The Recovery-Oriented Cognitive Therapy (CT-R) Difference: Activating Positive Cognitions Rather than Deactivating Negative Cognitions

The Recovery-Oriented Cognitive Therapy (CT-R) Difference: Activating Positive Cognitions Rather than Deactivating Negative Cognitions


This recent article by Dr. Aaron T. Beck describes the biological underpinnings of an individual’s responses to various situations, and how these responses can create cognitive biases that may influence an individual’s personality and potential psychological disorders. It then explains a recent shift in psychology, from centering therapy on the correction of negative symptoms and maladaptive adaptations to a holistic approach to understanding an individual and activating their personality. This humanistic, positive approach is a cornerstone of our Center for Recovery-Oriented Cognitive Therapy (CT-R), where we work with individuals given a diagnosis of a serious mental health conditions on the path to recovery.

I view personality in terms of two overarching sectors: the positive (appetitive) and negative (aversive). These two sectors include domains such as cognitions/attitudes and affect. For convenience, I will be mainly referring to the affects for labeling purposes. The negative or aversive affects are useful to human behavior but are occasionally related to biases and can cause transient problems. In general, the negative affects can be divided into anxiety, depression or anger. The relevant automatic thoughts have to do with danger, defeat or disempowerment/devaluation, respectively. When the individual overreacts to a situation, it is often because of a negative cognitive bias and the individual interprets a situation as negative when it is actually neutral or positive. The tendency to misinterpret is, to a certain extent, a carry-over from the hunter-gatherer society or “the wild.” For example, preparedness for any danger or threat was adaptive. Another difficulty in everyday life has to do with the intensity of the affect, which to some extent is also carried over from the wild, where such an intense reaction may be preservative of life. Thus, in everyday life, there is a certain percentage of false negatives (experiencing an exaggerated negative affect that does not fit the external situational demands).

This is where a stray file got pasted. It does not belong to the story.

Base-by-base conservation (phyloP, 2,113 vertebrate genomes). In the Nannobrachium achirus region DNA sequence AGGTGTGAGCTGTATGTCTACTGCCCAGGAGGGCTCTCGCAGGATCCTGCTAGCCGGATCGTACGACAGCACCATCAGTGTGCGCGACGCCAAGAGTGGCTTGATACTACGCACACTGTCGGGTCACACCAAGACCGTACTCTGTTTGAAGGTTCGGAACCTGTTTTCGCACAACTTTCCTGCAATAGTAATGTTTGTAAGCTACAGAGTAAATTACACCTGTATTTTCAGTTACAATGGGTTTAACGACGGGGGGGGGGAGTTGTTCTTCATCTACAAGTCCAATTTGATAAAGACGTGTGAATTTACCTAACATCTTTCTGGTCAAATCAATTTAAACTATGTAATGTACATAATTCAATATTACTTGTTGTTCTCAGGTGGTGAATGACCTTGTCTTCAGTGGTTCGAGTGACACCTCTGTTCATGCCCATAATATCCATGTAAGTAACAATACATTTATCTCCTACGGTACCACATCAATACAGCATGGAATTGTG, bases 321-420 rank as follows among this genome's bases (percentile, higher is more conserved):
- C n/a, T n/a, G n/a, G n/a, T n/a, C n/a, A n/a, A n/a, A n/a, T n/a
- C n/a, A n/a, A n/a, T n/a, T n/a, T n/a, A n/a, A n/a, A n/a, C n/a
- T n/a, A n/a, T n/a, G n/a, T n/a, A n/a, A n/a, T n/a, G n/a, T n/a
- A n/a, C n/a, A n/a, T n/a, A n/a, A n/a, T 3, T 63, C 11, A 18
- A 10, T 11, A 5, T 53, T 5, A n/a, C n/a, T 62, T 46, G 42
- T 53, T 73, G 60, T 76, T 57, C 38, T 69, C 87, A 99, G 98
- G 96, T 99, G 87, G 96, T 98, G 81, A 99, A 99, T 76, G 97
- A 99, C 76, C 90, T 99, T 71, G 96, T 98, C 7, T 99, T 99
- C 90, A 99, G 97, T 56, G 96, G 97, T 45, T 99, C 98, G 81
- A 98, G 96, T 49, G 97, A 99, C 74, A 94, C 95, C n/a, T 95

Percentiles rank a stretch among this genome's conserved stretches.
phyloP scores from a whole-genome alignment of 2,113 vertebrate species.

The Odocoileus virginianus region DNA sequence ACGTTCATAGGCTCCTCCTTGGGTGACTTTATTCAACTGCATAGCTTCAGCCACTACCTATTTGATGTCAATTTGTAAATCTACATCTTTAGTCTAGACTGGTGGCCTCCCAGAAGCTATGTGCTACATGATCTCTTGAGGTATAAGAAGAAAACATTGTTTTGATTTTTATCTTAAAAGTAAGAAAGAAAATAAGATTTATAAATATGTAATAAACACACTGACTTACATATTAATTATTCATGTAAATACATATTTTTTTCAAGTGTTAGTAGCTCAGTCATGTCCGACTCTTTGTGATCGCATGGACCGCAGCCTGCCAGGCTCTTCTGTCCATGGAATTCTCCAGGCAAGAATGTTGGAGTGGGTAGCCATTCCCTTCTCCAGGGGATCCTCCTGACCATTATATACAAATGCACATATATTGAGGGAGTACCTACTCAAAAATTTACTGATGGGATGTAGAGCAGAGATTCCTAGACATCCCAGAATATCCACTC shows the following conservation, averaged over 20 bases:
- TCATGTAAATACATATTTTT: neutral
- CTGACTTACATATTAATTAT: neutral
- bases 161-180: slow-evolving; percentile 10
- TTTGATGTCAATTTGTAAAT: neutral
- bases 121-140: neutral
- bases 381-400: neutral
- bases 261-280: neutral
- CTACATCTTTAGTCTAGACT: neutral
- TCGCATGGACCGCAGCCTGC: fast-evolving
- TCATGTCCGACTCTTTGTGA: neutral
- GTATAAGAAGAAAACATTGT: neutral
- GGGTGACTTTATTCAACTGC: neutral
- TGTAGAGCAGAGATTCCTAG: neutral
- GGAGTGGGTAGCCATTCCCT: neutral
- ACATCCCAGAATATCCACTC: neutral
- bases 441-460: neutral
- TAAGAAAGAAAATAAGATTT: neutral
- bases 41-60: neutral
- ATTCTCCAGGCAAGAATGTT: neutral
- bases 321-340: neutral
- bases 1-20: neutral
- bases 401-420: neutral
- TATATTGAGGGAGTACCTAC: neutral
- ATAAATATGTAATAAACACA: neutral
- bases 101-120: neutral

Most individuals manage to navigate alongside these biases and either live with them or correct them. Many individuals are able to use reasoning (as earlier described by Stoic philosophers). A similar mechanism is found in defeat/sadness or depression. The anger-arousing situation has to do with circumstances interpreted as disempowering or devaluing. While these may temporarily cause hurt, as in the case of defeat, they are in this case bound by anger and a wish to punish the offender. This reaction occurs in individuals who do not feel a heightened sense of insecurity and feel strong enough in relation to the offender to retaliate. The appetitive sector (which will be described in more detail at a later date) has to do with positive affect. Individuals are programmed to do things that will bring them satisfaction or pleasure. However, when this drive becomes too strong, it can lead to addiction.